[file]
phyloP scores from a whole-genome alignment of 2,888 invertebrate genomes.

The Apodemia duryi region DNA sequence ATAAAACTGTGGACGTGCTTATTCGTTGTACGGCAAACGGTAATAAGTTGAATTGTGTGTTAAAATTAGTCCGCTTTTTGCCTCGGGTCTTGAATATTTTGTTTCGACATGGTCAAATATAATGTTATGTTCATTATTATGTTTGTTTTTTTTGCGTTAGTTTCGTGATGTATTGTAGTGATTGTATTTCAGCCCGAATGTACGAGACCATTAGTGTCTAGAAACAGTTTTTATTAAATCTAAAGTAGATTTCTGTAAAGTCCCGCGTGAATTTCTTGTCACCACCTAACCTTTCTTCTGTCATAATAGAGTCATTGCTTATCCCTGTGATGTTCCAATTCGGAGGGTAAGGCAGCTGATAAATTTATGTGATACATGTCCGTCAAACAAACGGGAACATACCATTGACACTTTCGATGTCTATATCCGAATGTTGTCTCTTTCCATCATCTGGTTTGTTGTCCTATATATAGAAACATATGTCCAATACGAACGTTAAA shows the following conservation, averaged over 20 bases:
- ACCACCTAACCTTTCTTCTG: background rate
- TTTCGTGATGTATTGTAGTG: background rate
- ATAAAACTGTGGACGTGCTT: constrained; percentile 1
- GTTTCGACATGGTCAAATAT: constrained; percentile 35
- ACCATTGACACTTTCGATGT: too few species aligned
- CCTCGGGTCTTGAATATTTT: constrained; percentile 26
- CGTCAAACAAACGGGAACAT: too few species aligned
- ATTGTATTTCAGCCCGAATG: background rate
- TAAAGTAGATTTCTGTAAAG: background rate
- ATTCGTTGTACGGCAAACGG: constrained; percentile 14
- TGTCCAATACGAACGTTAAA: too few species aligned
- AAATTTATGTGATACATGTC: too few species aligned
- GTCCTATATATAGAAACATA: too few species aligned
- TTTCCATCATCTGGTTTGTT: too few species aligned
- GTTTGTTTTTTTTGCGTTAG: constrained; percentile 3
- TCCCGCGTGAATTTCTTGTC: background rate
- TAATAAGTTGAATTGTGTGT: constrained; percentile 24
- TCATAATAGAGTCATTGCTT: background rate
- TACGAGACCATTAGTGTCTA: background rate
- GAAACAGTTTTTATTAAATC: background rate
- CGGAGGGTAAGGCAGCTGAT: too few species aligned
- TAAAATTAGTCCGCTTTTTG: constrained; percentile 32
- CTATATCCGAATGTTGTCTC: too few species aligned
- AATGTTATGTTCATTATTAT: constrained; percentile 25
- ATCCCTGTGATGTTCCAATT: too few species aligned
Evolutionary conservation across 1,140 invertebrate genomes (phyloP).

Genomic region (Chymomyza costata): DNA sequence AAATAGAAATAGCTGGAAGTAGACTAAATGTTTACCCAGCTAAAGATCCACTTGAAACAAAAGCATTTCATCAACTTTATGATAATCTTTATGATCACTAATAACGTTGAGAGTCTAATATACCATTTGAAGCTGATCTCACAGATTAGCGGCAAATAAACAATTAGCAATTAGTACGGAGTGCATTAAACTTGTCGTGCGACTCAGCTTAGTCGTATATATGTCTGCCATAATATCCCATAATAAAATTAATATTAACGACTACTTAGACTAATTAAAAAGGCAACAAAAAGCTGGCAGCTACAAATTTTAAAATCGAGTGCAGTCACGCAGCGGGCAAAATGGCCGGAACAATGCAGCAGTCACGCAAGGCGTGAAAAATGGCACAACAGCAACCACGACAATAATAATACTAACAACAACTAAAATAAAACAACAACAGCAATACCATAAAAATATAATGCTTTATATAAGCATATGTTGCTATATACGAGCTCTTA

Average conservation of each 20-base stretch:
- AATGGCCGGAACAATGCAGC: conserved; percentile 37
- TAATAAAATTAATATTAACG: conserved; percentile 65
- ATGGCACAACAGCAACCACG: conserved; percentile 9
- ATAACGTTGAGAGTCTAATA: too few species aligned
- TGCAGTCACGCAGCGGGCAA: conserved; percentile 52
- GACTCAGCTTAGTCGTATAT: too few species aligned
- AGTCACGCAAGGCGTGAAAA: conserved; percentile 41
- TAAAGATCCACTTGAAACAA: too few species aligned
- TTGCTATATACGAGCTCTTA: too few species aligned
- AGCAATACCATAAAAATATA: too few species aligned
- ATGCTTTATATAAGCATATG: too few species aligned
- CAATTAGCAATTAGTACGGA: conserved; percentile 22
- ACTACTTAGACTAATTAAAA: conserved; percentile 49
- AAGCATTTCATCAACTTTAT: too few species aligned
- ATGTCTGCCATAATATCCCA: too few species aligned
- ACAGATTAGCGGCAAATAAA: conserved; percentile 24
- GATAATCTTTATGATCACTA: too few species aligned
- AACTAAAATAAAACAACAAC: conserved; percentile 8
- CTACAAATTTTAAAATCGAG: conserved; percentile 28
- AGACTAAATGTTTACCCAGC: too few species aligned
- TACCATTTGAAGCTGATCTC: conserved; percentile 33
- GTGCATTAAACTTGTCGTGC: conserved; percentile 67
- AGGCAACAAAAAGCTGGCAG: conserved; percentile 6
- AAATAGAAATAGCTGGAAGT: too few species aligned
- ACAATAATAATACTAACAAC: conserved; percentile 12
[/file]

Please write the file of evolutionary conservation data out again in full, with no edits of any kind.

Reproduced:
phyloP scores from a whole-genome alignment of 2,888 invertebrate genomes.

The Apodemia duryi region DNA sequence ATAAAACTGTGGACGTGCTTATTCGTTGTACGGCAAACGGTAATAAGTTGAATTGTGTGTTAAAATTAGTCCGCTTTTTGCCTCGGGTCTTGAATATTTTGTTTCGACATGGTCAAATATAATGTTATGTTCATTATTATGTTTGTTTTTTTTGCGTTAGTTTCGTGATGTATTGTAGTGATTGTATTTCAGCCCGAATGTACGAGACCATTAGTGTCTAGAAACAGTTTTTATTAAATCTAAAGTAGATTTCTGTAAAGTCCCGCGTGAATTTCTTGTCACCACCTAACCTTTCTTCTGTCATAATAGAGTCATTGCTTATCCCTGTGATGTTCCAATTCGGAGGGTAAGGCAGCTGATAAATTTATGTGATACATGTCCGTCAAACAAACGGGAACATACCATTGACACTTTCGATGTCTATATCCGAATGTTGTCTCTTTCCATCATCTGGTTTGTTGTCCTATATATAGAAACATATGTCCAATACGAACGTTAAA shows the following conservation, averaged over 20 bases:
- ACCACCTAACCTTTCTTCTG: background rate
- TTTCGTGATGTATTGTAGTG: background rate
- ATAAAACTGTGGACGTGCTT: constrained; percentile 1
- GTTTCGACATGGTCAAATAT: constrained; percentile 35
- ACCATTGACACTTTCGATGT: too few species aligned
- CCTCGGGTCTTGAATATTTT: constrained; percentile 26
- CGTCAAACAAACGGGAACAT: too few species aligned
- ATTGTATTTCAGCCCGAATG: background rate
- TAAAGTAGATTTCTGTAAAG: background rate
- ATTCGTTGTACGGCAAACGG: constrained; percentile 14
- TGTCCAATACGAACGTTAAA: too few species aligned
- AAATTTATGTGATACATGTC: too few species aligned
- GTCCTATATATAGAAACATA: too few species aligned
- TTTCCATCATCTGGTTTGTT: too few species aligned
- GTTTGTTTTTTTTGCGTTAG: constrained; percentile 3
- TCCCGCGTGAATTTCTTGTC: background rate
- TAATAAGTTGAATTGTGTGT: constrained; percentile 24
- TCATAATAGAGTCATTGCTT: background rate
- TACGAGACCATTAGTGTCTA: background rate
- GAAACAGTTTTTATTAAATC: background rate
- CGGAGGGTAAGGCAGCTGAT: too few species aligned
- TAAAATTAGTCCGCTTTTTG: constrained; percentile 32
- CTATATCCGAATGTTGTCTC: too few species aligned
- AATGTTATGTTCATTATTAT: constrained; percentile 25
- ATCCCTGTGATGTTCCAATT: too few species aligned
Evolutionary conservation across 1,140 invertebrate genomes (phyloP).

Genomic region (Chymomyza costata): DNA sequence AAATAGAAATAGCTGGAAGTAGACTAAATGTTTACCCAGCTAAAGATCCACTTGAAACAAAAGCATTTCATCAACTTTATGATAATCTTTATGATCACTAATAACGTTGAGAGTCTAATATACCATTTGAAGCTGATCTCACAGATTAGCGGCAAATAAACAATTAGCAATTAGTACGGAGTGCATTAAACTTGTCGTGCGACTCAGCTTAGTCGTATATATGTCTGCCATAATATCCCATAATAAAATTAATATTAACGACTACTTAGACTAATTAAAAAGGCAACAAAAAGCTGGCAGCTACAAATTTTAAAATCGAGTGCAGTCACGCAGCGGGCAAAATGGCCGGAACAATGCAGCAGTCACGCAAGGCGTGAAAAATGGCACAACAGCAACCACGACAATAATAATACTAACAACAACTAAAATAAAACAACAACAGCAATACCATAAAAATATAATGCTTTATATAAGCATATGTTGCTATATACGAGCTCTTA

Average conservation of each 20-base stretch:
- AATGGCCGGAACAATGCAGC: conserved; percentile 37
- TAATAAAATTAATATTAACG: conserved; percentile 65
- ATGGCACAACAGCAACCACG: conserved; percentile 9
- ATAACGTTGAGAGTCTAATA: too few species aligned
- TGCAGTCACGCAGCGGGCAA: conserved; percentile 52
- GACTCAGCTTAGTCGTATAT: too few species aligned
- AGTCACGCAAGGCGTGAAAA: conserved; percentile 41
- TAAAGATCCACTTGAAACAA: too few species aligned
- TTGCTATATACGAGCTCTTA: too few species aligned
- AGCAATACCATAAAAATATA: too few species aligned
- ATGCTTTATATAAGCATATG: too few species aligned
- CAATTAGCAATTAGTACGGA: conserved; percentile 22
- ACTACTTAGACTAATTAAAA: conserved; percentile 49
- AAGCATTTCATCAACTTTAT: too few species aligned
- ATGTCTGCCATAATATCCCA: too few species aligned
- ACAGATTAGCGGCAAATAAA: conserved; percentile 24
- GATAATCTTTATGATCACTA: too few species aligned
- AACTAAAATAAAACAACAAC: conserved; percentile 8
- CTACAAATTTTAAAATCGAG: conserved; percentile 28
- AGACTAAATGTTTACCCAGC: too few species aligned
- TACCATTTGAAGCTGATCTC: conserved; percentile 33
- GTGCATTAAACTTGTCGTGC: conserved; percentile 67
- AGGCAACAAAAAGCTGGCAG: conserved; percentile 6
- AAATAGAAATAGCTGGAAGT: too few species aligned
- ACAATAATAATACTAACAAC: conserved; percentile 12